C. Day and others
School Leadership and Management, vol.28, 2008, p.5-25
This paper presents the authors' study of successful school leadership and how it influences pupil outcomes. Critical to an appreciation of the external validity of the results is an understanding of the policy context within which the English leaders in their study found themselves. This is a policy context dominated by concerns for external accountability and increases in the academic performance of pupils. In addition to describing this context, the paper summarises the conceptual and methodological framework that guided the early stage of their research and outlines their mixed-methods research design.
J. West-Burnham, M. Farrar & G. Otero
London: Network Continuum Education, 2008
This book combines theory, research and practice to offer an integrated approach to rethinking the relationship between schools and their communities. It examines strategies to raise achievement and embed Every Child Matters into professional practice and school policies. The authors advocate a change of focus in the strategies that are being used to maximize the achievement of every child, based on the scenario that results at national level are 'plateauing' and notable improvements in attainment levels are increasingly difficult to secure. They argue that social factors are disproportionately significant in their impact on children's academic achievement, and that it may therefore be an appropriate time to focus on the social environment of the learner rather than purely increasing the emphasis on school improvement.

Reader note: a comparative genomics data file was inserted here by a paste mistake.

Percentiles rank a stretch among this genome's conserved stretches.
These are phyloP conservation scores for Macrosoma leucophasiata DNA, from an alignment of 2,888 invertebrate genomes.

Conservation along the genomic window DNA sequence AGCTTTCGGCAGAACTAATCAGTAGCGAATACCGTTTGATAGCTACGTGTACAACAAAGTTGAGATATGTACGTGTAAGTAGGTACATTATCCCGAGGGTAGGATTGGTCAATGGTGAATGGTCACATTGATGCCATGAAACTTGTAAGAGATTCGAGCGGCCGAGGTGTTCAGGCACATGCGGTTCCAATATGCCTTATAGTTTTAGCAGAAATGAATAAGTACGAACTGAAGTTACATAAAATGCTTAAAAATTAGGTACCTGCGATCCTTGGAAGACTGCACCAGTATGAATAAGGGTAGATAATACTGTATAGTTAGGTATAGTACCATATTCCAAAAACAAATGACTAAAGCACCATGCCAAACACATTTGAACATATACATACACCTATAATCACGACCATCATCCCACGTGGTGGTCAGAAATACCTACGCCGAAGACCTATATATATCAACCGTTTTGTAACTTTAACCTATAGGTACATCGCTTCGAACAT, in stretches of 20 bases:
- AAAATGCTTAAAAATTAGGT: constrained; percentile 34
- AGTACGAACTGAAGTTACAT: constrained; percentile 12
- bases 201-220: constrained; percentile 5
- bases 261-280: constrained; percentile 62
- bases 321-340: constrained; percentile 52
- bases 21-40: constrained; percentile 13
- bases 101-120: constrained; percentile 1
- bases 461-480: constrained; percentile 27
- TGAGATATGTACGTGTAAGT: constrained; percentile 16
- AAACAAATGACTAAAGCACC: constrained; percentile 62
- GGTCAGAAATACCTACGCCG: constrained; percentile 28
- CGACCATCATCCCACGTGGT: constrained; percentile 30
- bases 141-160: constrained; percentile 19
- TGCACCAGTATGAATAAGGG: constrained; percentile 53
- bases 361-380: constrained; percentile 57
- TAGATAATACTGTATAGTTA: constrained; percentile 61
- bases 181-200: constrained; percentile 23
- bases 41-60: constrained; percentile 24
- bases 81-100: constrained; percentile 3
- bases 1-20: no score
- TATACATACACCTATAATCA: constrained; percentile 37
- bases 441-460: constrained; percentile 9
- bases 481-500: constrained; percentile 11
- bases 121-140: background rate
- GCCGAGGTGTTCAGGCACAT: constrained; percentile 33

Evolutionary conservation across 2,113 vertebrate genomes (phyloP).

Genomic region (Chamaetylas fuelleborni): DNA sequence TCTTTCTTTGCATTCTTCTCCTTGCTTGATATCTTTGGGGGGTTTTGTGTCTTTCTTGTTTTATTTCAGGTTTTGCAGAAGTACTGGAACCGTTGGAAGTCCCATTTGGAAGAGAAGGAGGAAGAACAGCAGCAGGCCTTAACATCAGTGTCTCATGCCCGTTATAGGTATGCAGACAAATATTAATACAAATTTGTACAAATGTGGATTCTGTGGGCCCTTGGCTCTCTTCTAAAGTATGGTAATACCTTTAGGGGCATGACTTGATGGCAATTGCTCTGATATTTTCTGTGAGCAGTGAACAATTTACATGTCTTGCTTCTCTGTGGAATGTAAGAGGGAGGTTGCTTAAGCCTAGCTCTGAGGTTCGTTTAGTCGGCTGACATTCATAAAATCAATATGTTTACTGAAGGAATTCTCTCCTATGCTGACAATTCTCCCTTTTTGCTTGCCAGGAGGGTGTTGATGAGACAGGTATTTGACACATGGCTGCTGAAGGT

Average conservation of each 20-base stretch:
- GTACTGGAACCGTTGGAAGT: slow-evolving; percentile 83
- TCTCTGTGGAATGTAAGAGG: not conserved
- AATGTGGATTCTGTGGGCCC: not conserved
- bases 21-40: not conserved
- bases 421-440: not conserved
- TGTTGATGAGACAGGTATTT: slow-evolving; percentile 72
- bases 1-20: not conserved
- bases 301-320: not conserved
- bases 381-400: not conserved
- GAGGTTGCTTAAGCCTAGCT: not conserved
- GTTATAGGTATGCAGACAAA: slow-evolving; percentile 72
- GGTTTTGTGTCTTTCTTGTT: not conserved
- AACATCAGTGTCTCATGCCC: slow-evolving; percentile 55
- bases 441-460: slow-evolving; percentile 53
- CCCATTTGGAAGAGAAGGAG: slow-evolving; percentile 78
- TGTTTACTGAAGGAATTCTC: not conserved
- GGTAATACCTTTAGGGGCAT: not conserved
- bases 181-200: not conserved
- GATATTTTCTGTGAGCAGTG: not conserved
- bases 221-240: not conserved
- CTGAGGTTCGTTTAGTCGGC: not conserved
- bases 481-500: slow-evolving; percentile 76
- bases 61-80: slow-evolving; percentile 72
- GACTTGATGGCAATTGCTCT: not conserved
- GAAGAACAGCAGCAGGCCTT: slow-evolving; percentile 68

K. Leithwood, A. Harris and D. Hopkins
School Leadership and Management, vol.28, 2008, p.27-42
This article provides an overview of the literature concerning successful school leadership. It draws on the international literature and is derived from a more extensive review of the literature completed in the early stage of the authors' project. The prime purpose of this review is to summarise the main findings from the wealth of empirical studies undertaken in the leadership field.
D. Wyse, E. McCreery and H. Torrance
2008 (Primary Review research survey; 3/2)
This report, which forms part of the Cambridge-based primary review, finds that government control of the curriculum and assessment strongly increased between 1988 and 2007, especially after 1997. The evidence of the impact of various initiatives on standards of pupil attainment is at best equivocal and at worst negative. While test scores have risen since the mid-1990s, this has been achieved at the expense of children's entitlement to a broad and balanced curriculum and by the diversion of considerable teaching time to test preparation. There has been some improvement in standards achieved by many primary school pupils, but there has also been a decrease in the overall quality of education experienced by pupils because of the narrowing of the curriculum and the intensity of test preparation. Drilling pupils to pass tests does not help their longer-term learning and is resulting in a narrower curriculum, poorer standards of teaching and lower quality of education.